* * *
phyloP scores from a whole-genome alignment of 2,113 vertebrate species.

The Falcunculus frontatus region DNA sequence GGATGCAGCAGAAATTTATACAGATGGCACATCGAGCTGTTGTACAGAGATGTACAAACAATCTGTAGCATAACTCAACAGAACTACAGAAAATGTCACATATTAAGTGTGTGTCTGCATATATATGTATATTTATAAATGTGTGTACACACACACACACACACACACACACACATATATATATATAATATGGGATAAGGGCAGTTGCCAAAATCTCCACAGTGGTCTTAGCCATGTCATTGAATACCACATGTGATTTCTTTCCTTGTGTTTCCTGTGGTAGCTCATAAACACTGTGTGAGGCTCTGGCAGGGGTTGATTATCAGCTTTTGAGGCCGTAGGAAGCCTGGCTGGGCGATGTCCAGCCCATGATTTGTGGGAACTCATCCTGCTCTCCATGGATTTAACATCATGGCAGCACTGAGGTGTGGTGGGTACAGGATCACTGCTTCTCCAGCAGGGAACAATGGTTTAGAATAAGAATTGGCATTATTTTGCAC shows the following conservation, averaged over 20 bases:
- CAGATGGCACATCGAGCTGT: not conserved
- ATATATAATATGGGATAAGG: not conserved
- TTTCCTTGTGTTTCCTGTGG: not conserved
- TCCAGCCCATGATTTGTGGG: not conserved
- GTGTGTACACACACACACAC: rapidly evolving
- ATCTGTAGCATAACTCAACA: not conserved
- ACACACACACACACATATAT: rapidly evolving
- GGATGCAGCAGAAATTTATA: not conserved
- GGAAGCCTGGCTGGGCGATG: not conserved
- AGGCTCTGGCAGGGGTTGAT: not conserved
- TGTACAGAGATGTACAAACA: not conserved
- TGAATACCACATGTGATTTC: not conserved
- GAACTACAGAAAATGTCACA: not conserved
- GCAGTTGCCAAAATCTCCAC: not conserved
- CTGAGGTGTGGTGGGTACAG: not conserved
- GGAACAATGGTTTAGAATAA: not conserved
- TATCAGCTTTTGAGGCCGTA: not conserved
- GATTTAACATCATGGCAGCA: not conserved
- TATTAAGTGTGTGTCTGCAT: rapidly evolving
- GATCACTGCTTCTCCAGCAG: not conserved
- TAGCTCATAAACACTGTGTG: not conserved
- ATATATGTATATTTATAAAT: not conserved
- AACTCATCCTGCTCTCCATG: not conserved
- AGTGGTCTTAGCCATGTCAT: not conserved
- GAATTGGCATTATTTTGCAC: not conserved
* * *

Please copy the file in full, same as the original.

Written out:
phyloP scores from a whole-genome alignment of 2,113 vertebrate species.

The Falcunculus frontatus region DNA sequence GGATGCAGCAGAAATTTATACAGATGGCACATCGAGCTGTTGTACAGAGATGTACAAACAATCTGTAGCATAACTCAACAGAACTACAGAAAATGTCACATATTAAGTGTGTGTCTGCATATATATGTATATTTATAAATGTGTGTACACACACACACACACACACACACACACATATATATATATAATATGGGATAAGGGCAGTTGCCAAAATCTCCACAGTGGTCTTAGCCATGTCATTGAATACCACATGTGATTTCTTTCCTTGTGTTTCCTGTGGTAGCTCATAAACACTGTGTGAGGCTCTGGCAGGGGTTGATTATCAGCTTTTGAGGCCGTAGGAAGCCTGGCTGGGCGATGTCCAGCCCATGATTTGTGGGAACTCATCCTGCTCTCCATGGATTTAACATCATGGCAGCACTGAGGTGTGGTGGGTACAGGATCACTGCTTCTCCAGCAGGGAACAATGGTTTAGAATAAGAATTGGCATTATTTTGCAC shows the following conservation, averaged over 20 bases:
- CAGATGGCACATCGAGCTGT: not conserved
- ATATATAATATGGGATAAGG: not conserved
- TTTCCTTGTGTTTCCTGTGG: not conserved
- TCCAGCCCATGATTTGTGGG: not conserved
- GTGTGTACACACACACACAC: rapidly evolving
- ATCTGTAGCATAACTCAACA: not conserved
- ACACACACACACACATATAT: rapidly evolving
- GGATGCAGCAGAAATTTATA: not conserved
- GGAAGCCTGGCTGGGCGATG: not conserved
- AGGCTCTGGCAGGGGTTGAT: not conserved
- TGTACAGAGATGTACAAACA: not conserved
- TGAATACCACATGTGATTTC: not conserved
- GAACTACAGAAAATGTCACA: not conserved
- GCAGTTGCCAAAATCTCCAC: not conserved
- CTGAGGTGTGGTGGGTACAG: not conserved
- GGAACAATGGTTTAGAATAA: not conserved
- TATCAGCTTTTGAGGCCGTA: not conserved
- GATTTAACATCATGGCAGCA: not conserved
- TATTAAGTGTGTGTCTGCAT: rapidly evolving
- GATCACTGCTTCTCCAGCAG: not conserved
- TAGCTCATAAACACTGTGTG: not conserved
- ATATATGTATATTTATAAAT: not conserved
- AACTCATCCTGCTCTCCATG: not conserved
- AGTGGTCTTAGCCATGTCAT: not conserved
- GAATTGGCATTATTTTGCAC: not conserved